Being an occasional web designer, text styles have been pretty deeply ingrained in me since the days of Netscape, AOL, and Lycos. (Did I just date myself?) I’ll operate on the assumption that for most folks, text styles include 3 or 4 categories: bold, underline, italic, and perhaps color.
When designing online courses, it can be very tempting to use a lot of color to catch your students’ attention, point out important information, and dress up your course content. Unfortunately, even the smallest choices in color can present challenges for students. One of our greatest challenges when designing online courses is designing for “readability.” Readability standards ask that content of your courses be written in clear, precise language that is well structured.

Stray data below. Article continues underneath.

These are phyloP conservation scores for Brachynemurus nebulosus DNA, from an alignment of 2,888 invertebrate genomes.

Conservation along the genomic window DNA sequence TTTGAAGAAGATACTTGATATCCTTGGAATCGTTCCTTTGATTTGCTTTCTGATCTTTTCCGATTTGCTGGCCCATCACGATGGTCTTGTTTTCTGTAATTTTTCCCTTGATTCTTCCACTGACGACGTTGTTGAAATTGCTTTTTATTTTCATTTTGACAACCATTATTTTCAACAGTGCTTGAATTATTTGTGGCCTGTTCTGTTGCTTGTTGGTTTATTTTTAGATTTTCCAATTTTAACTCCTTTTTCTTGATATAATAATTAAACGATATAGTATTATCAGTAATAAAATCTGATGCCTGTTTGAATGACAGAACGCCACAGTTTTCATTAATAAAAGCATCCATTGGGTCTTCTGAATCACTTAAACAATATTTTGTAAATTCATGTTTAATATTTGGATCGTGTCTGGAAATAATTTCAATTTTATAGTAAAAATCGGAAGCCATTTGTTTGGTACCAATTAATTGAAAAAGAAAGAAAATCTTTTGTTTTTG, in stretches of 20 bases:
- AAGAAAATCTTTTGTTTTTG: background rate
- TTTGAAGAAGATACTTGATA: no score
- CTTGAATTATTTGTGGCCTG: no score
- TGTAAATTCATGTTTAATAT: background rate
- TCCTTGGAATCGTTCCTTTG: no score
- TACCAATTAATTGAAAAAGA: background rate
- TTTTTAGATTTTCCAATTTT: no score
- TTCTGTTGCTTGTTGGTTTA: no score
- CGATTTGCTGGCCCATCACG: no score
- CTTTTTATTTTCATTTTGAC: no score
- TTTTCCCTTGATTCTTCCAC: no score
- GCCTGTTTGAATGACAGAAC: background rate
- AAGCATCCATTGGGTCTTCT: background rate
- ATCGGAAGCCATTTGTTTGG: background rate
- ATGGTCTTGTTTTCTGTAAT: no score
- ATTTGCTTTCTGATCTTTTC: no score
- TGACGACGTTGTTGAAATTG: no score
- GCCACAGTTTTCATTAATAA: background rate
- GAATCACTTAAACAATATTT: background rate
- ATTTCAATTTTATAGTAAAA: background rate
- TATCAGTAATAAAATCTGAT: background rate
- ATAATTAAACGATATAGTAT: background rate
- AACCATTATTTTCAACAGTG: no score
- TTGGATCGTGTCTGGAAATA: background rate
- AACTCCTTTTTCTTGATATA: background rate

Color blindness is a topic that’s near and dear to my heart. It runs—very strongly—in my family. My mother once told me that, many years ago, my father brought home the ugliest jacket she had ever seen. It was lime green and constructed of shiny satin. (This was in the eighties.) Because my father is